Best Practices in Student Master Shell Design and Next Steps with Orientation Barbara Thoeming, Jack Hawkins, Douglas Renfro and Scott Bane
What are the necessary components? Course and navigation information Content / Lessons in consistent format Interaction tools / Collaboration Feedback Assessment
Course Information This section should contain the syllabus, policies, procedures, and navigation information. The Course Information area should remain consistent throughout the system so students know where to go to get this information in any course.
Content and Lessons Separate content into manageable pieces Content Folders to group/chunk information and lessons Are tools incorporated into the lessons to make content more interactive? Fonts and colors should be consistent Don’t overload the screen! Keep it clean. Images are important in helping students visualize concepts.
Content and Lessons
Content and Lessons
Instructional Methods and Tools Online Cooperative learning and collaboration - Projects, multimedia presentations, wikis, blogs web conferencing, discussion boards Modeling - Video clips that show a process in action or being taught, powerpoint presentations Discussions - Discussion board, blogs, emails, chat, web conferencing as well as journals for reflective interaction with instructor Hot Spot quizzes, self tests, and drills to help with remembering information Lectures - podcasts, web conferencing, narrated Powerpoint Simulations - animations, video Tutorials
Interaction and Collaboration Interaction with content Interaction with peers Interaction with the instructor and/or tutor Collaboration can take place in a Collaborate room, through chat, discussion boards, etc. but is an important component of k12 learning
Feedback Students need to know where they stand on their work. Provide clear, concise feedback using the comment area of the assessment. Emails and/or phone calls can be used to discuss assignments when necessary. Track student progress each week to determine if a student is working appropriately or not. If not, communicate concerns and intervene. Online students need to be monitored closely to help them reach success in an online environment. Respond to student emails, calls, etc within 24 hours. If communication is received on a weekend or holiday, it should be returned on the first business day you return. Use a virtual classroom, such as Collaborate, to provide more direct interaction and feedback with students.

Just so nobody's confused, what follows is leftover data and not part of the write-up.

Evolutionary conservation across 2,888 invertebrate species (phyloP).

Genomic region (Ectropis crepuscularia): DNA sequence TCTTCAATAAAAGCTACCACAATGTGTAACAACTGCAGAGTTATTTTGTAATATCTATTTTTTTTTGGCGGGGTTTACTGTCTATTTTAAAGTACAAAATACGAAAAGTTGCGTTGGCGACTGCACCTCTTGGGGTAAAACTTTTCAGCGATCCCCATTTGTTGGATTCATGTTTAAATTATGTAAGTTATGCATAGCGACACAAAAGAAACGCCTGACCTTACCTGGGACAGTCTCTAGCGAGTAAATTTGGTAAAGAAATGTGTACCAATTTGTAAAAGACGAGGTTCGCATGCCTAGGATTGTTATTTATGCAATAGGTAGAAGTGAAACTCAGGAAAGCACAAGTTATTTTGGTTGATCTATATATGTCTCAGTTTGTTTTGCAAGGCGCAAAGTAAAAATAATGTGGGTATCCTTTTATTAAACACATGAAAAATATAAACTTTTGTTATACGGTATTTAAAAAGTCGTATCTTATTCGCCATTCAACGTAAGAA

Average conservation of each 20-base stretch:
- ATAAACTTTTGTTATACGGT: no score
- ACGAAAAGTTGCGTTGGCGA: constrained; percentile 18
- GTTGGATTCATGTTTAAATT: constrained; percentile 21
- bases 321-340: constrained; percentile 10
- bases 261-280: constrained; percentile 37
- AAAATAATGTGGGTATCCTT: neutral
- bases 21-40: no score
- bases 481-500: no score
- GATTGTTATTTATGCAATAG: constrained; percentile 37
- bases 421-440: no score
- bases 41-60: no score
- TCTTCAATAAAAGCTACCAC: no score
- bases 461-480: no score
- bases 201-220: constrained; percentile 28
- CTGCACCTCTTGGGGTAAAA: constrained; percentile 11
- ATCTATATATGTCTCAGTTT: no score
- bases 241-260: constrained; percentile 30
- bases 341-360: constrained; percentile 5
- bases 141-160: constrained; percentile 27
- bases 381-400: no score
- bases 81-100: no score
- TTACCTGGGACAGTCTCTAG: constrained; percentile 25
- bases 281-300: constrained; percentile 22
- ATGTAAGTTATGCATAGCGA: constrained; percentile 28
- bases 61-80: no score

Assessment Assessments should be varied just as they are in the brick and mortar classroom. essays hot spot quizzes blogs journals projects discussions casestudies research short answer tests as well as multiple choice answer tests collaborative assignments portfolios
Dashboard Everything that has been covered to this point is firmly researched based. In Metro Nashville we have recently been adding an additional component. This is the heads up page for each course that the students are enrolled. The teacher has some flexibility in determining what information will be displayed on this page.
Orientation Talking Points Focus on size and course length Focus on design and ease of use Work toward an orientation that can provide the best of these three: Mobile: can pieces be viewed and accessed from any device? Social: is there an student-to-student bonding and learning element? On Demand: is it a go-to resource for ongoing training and help?
Size and Course Length Searching for the balance of rich, effective content and a fast enough pace to keep it from being drudgery We like 1 hour to 90 minutes at most for core concepts
Essential Content Our primary purpose is to equip students to have the best experience possible and limit the challenges of the new medium. Navigation best practices Create the proper expectation Encourage practice Provide a show-then-do format to working with course tools
ScreenFlow – Mac Camtasia – PC
After watching a video tutorial on how to post to discussion forums, they go immediately to a forum in the course and practice what they watched.
Design and Ease of Use
Search for a fit to the audience Seems obvious but we’ve developed our third design based on student feedback For most students this is their first impression ever of the online classroom Design starts as graphical elements but quickly moves into more architectural substance
Packaging is everything NA TOC IAJF KNAS AK FC
Packaging is everything NATO CIA JFK NASA KFC
Mobile Social On Demand
Mobile Angel has a “syndicated content” folder we like to use Makes content pages sharable through RSS Allows simple podcast configuration for audio files Think of the orientation as a way to add overall value to the students’ online learning experience Just link to other useful and engaging apps as you become aware of them Bb Mobile Learn App is excellent for discussions and checking progress
Social Provide a venue for students to just “talk” A get to know you group can have a dramatic impact on future engagement Increase their feel that there are “real people” behind the computers Provide opportunities for students to teach and learn from other students Cascading permissions allow you to make students creators of orientation content
On Demand You’ll never get every bit of training needed in 1 hour Encourage frequent re-use of the Orientation by making it a storehouse for all your training material Personal repositories allow easy sharing of great material If students are subscribed to a content folder, it’s easy to see when new things arrive Course mail could work just as well
Please provide feedback for this session by emailingBbWorldFeedback@blackboard.com. The title of this session is: Best Practices in Student Master Shell Design and Next Steps with Orientation